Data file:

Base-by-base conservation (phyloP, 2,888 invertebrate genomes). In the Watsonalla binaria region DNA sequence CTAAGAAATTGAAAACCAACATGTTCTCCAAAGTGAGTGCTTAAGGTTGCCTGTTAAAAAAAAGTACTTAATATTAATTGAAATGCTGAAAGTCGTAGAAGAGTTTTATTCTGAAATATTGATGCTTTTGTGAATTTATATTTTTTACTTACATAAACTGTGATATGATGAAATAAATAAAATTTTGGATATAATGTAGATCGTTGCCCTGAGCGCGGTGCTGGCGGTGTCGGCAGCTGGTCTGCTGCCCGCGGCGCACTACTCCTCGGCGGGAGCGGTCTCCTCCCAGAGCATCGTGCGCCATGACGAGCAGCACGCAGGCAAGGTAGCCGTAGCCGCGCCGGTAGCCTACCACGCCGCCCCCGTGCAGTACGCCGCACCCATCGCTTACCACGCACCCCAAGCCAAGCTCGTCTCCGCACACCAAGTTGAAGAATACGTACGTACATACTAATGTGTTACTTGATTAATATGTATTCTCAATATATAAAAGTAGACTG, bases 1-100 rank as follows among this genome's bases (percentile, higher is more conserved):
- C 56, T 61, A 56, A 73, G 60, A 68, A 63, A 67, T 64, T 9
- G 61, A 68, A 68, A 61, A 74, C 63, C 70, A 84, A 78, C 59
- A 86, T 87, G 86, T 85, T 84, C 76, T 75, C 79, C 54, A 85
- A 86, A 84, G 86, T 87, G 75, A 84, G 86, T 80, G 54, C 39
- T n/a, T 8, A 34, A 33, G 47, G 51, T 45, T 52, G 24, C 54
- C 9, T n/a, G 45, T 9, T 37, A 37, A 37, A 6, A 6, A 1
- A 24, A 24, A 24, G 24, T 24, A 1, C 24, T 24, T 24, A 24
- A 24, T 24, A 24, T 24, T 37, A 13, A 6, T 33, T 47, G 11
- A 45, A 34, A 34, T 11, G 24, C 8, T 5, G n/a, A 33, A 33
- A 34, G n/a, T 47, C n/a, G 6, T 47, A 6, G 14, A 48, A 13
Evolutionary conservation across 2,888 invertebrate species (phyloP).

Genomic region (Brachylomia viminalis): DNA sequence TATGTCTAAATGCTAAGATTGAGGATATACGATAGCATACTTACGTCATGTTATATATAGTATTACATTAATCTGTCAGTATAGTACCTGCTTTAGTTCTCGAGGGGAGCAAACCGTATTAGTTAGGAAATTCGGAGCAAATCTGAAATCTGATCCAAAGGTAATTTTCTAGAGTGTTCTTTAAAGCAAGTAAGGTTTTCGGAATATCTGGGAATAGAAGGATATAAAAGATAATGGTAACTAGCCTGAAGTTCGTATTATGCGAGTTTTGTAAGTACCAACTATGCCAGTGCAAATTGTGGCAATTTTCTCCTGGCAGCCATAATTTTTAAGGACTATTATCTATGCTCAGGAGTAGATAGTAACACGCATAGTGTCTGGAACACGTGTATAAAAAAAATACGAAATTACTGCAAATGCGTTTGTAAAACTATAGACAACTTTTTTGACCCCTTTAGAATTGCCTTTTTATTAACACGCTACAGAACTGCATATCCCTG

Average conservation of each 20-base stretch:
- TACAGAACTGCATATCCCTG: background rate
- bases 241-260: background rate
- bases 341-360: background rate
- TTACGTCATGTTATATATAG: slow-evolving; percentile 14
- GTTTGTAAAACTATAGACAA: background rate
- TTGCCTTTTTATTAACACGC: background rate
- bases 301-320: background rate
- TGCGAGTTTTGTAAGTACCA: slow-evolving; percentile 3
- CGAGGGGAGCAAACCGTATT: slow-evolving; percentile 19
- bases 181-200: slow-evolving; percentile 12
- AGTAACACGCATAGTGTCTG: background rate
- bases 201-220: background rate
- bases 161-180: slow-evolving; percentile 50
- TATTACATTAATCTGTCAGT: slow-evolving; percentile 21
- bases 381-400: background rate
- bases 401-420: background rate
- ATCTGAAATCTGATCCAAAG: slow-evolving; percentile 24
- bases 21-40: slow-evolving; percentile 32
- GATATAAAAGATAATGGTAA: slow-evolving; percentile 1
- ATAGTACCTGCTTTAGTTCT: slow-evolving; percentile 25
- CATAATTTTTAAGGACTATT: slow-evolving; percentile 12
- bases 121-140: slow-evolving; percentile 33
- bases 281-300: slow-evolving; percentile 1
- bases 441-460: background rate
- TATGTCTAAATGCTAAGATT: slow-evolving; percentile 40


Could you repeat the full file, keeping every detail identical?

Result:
Base-by-base conservation (phyloP, 2,888 invertebrate genomes). In the Watsonalla binaria region DNA sequence CTAAGAAATTGAAAACCAACATGTTCTCCAAAGTGAGTGCTTAAGGTTGCCTGTTAAAAAAAAGTACTTAATATTAATTGAAATGCTGAAAGTCGTAGAAGAGTTTTATTCTGAAATATTGATGCTTTTGTGAATTTATATTTTTTACTTACATAAACTGTGATATGATGAAATAAATAAAATTTTGGATATAATGTAGATCGTTGCCCTGAGCGCGGTGCTGGCGGTGTCGGCAGCTGGTCTGCTGCCCGCGGCGCACTACTCCTCGGCGGGAGCGGTCTCCTCCCAGAGCATCGTGCGCCATGACGAGCAGCACGCAGGCAAGGTAGCCGTAGCCGCGCCGGTAGCCTACCACGCCGCCCCCGTGCAGTACGCCGCACCCATCGCTTACCACGCACCCCAAGCCAAGCTCGTCTCCGCACACCAAGTTGAAGAATACGTACGTACATACTAATGTGTTACTTGATTAATATGTATTCTCAATATATAAAAGTAGACTG, bases 1-100 rank as follows among this genome's bases (percentile, higher is more conserved):
- C 56, T 61, A 56, A 73, G 60, A 68, A 63, A 67, T 64, T 9
- G 61, A 68, A 68, A 61, A 74, C 63, C 70, A 84, A 78, C 59
- A 86, T 87, G 86, T 85, T 84, C 76, T 75, C 79, C 54, A 85
- A 86, A 84, G 86, T 87, G 75, A 84, G 86, T 80, G 54, C 39
- T n/a, T 8, A 34, A 33, G 47, G 51, T 45, T 52, G 24, C 54
- C 9, T n/a, G 45, T 9, T 37, A 37, A 37, A 6, A 6, A 1
- A 24, A 24, A 24, G 24, T 24, A 1, C 24, T 24, T 24, A 24
- A 24, T 24, A 24, T 24, T 37, A 13, A 6, T 33, T 47, G 11
- A 45, A 34, A 34, T 11, G 24, C 8, T 5, G n/a, A 33, A 33
- A 34, G n/a, T 47, C n/a, G 6, T 47, A 6, G 14, A 48, A 13
Evolutionary conservation across 2,888 invertebrate species (phyloP).

Genomic region (Brachylomia viminalis): DNA sequence TATGTCTAAATGCTAAGATTGAGGATATACGATAGCATACTTACGTCATGTTATATATAGTATTACATTAATCTGTCAGTATAGTACCTGCTTTAGTTCTCGAGGGGAGCAAACCGTATTAGTTAGGAAATTCGGAGCAAATCTGAAATCTGATCCAAAGGTAATTTTCTAGAGTGTTCTTTAAAGCAAGTAAGGTTTTCGGAATATCTGGGAATAGAAGGATATAAAAGATAATGGTAACTAGCCTGAAGTTCGTATTATGCGAGTTTTGTAAGTACCAACTATGCCAGTGCAAATTGTGGCAATTTTCTCCTGGCAGCCATAATTTTTAAGGACTATTATCTATGCTCAGGAGTAGATAGTAACACGCATAGTGTCTGGAACACGTGTATAAAAAAAATACGAAATTACTGCAAATGCGTTTGTAAAACTATAGACAACTTTTTTGACCCCTTTAGAATTGCCTTTTTATTAACACGCTACAGAACTGCATATCCCTG

Average conservation of each 20-base stretch:
- TACAGAACTGCATATCCCTG: background rate
- bases 241-260: background rate
- bases 341-360: background rate
- TTACGTCATGTTATATATAG: slow-evolving; percentile 14
- GTTTGTAAAACTATAGACAA: background rate
- TTGCCTTTTTATTAACACGC: background rate
- bases 301-320: background rate
- TGCGAGTTTTGTAAGTACCA: slow-evolving; percentile 3
- CGAGGGGAGCAAACCGTATT: slow-evolving; percentile 19
- bases 181-200: slow-evolving; percentile 12
- AGTAACACGCATAGTGTCTG: background rate
- bases 201-220: background rate
- bases 161-180: slow-evolving; percentile 50
- TATTACATTAATCTGTCAGT: slow-evolving; percentile 21
- bases 381-400: background rate
- bases 401-420: background rate
- ATCTGAAATCTGATCCAAAG: slow-evolving; percentile 24
- bases 21-40: slow-evolving; percentile 32
- GATATAAAAGATAATGGTAA: slow-evolving; percentile 1
- ATAGTACCTGCTTTAGTTCT: slow-evolving; percentile 25
- CATAATTTTTAAGGACTATT: slow-evolving; percentile 12
- bases 121-140: slow-evolving; percentile 33
- bases 281-300: slow-evolving; percentile 1
- bases 441-460: background rate
- TATGTCTAAATGCTAAGATT: slow-evolving; percentile 40